"Who knows where inspiration comes from. Perhaps it arises from desperation. Perhaps it comes from the flukes of the universe, the kindness of the muses."
Being creative is not some kind of personality trait; you need to have more than just creative ideas or innovative possibilities, you need to actually do something in the world: record that song, write a book or article, put together a smart phone app.
As author and entrepreneur Seth Godin says, “What you do for a living is not be creative, what you do is ship.”
“Accessing your authentic message and writing your transformational book is one of the most powerful things you will ever do for yourself, your readers, your business and ultimately – the world.”
A profile notes Christine Kloser "teaches spiritual guidance and intuition along with nuts-and-bolts writing, publishing and marketing expertise."
In a post on one of her sites, she comments about a story contest for transformational authors to win a book publishing package with her publishing company.
Are creative people more likely to be highly sensitive?
Writer Carolyn Gregoire in an article on the topic thinks one reason highly sensitive people may be so creative is an unusual depth of feeling - part of the personality trait of high sensitivity that psychologists and many creative people find supports creative exploration and expression.
"No matter what, I have a right to be in my studio doing this; it's good, it's good for my family, it's good for me." - Sculptor Janis Wunderlich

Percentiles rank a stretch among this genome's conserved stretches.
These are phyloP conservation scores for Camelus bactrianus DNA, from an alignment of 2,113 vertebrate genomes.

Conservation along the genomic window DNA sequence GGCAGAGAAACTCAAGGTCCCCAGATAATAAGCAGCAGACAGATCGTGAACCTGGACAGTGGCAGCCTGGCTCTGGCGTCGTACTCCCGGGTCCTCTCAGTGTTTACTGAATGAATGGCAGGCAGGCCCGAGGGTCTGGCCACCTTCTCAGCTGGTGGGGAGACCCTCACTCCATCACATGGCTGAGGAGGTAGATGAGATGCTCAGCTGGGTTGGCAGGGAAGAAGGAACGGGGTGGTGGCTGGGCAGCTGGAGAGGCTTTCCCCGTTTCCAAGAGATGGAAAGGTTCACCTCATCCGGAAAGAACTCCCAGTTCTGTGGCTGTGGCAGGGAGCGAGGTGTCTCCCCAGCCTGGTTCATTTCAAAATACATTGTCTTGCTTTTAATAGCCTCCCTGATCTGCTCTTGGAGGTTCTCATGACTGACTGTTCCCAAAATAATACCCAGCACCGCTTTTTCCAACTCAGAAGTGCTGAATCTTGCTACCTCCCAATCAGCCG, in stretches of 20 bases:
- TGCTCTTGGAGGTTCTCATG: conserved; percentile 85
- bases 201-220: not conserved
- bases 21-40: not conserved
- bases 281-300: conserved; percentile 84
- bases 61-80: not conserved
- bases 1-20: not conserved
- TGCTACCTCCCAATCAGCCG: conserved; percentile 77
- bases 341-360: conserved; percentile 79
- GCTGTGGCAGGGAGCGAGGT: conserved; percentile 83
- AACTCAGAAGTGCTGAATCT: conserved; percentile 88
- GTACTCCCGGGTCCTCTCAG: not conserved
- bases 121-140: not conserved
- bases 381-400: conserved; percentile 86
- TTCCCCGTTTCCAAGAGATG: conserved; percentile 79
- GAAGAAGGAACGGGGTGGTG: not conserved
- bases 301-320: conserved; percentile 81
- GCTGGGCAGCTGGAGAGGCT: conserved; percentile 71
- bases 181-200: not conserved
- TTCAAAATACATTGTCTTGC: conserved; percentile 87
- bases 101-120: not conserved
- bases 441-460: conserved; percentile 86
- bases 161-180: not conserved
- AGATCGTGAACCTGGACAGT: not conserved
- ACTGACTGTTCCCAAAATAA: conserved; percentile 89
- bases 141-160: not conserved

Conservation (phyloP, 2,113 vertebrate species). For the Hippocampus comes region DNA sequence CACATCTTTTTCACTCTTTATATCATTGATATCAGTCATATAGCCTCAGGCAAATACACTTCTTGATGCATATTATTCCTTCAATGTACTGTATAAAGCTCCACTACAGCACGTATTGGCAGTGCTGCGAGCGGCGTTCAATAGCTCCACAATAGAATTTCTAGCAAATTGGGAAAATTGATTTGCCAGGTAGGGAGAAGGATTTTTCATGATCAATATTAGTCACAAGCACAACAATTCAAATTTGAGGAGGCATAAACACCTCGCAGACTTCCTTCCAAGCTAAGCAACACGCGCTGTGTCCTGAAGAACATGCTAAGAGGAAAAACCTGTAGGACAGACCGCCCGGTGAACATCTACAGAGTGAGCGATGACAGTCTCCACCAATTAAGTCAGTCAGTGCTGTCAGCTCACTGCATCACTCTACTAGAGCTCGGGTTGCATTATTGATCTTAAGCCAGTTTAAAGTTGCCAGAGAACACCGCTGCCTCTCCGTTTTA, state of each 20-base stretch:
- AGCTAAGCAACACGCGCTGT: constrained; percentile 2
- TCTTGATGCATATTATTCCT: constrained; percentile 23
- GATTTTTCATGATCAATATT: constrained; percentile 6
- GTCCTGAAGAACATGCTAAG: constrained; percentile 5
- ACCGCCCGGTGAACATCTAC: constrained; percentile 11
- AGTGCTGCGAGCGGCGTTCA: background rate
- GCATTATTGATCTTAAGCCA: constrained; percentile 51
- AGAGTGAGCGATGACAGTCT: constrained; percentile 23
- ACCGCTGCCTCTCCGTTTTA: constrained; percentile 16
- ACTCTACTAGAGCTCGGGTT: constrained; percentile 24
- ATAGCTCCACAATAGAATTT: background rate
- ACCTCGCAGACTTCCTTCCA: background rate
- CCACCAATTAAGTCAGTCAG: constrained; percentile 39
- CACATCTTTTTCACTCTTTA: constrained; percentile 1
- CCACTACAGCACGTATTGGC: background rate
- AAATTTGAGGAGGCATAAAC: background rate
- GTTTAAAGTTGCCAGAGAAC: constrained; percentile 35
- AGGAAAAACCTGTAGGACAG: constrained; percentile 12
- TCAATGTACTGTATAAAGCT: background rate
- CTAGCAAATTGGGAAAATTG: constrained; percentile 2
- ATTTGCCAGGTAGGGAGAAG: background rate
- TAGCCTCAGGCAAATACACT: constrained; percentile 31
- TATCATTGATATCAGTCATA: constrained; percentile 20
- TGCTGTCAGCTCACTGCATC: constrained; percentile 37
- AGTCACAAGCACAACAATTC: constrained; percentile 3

Artists are creative people regardless of their gender, of course, but women may face particular challenges, especially as mothers.
“When we’re sensitive to other people’s emotions and struggles, holidays bring extra challenges."
Carol Burbank, Ph.D. continues:
"Winter celebrations bring their own craziness, the joy/grief cycle of memory, reunions and rituals that touch everyone to the core.
“Just riding our own rollercoaster is enough! But when we are empathic, we sense everyone else’s wild ride, too!"
In his book “Literature and the Brain,” Professor Norman N. Holland details how we may respond so deeply in both creating and experiencing literature – novels, plays, poems, tv and movies – and the neuropsychology underlying our often intense engagement with stories and characters.
Holland comments on one primal story that so many of us enjoy:
Although acclaimed as an actor, Jamie Lee Curtis says she finds writing "way more" artistically satisfying for her than acting.
Her multiple children's books "address core childhood subjects and life lessons in a playful, accessible way," her Amazon.com bio notes.
One of those important subjects is adoption, which is the topic of "Tell Me Again About The Night I Was Born."
What gets in the way of our writing? There is no simple answer, of course, but here are some perspectives from accomplished authors on what to be aware of and what to do that may help write more and write better.
Stephen King relates an early experience that affected his writing and acceptance of himself as a writer – the kind of experience probably most of us have had to some degree: criticism from his high school teacher. He writes: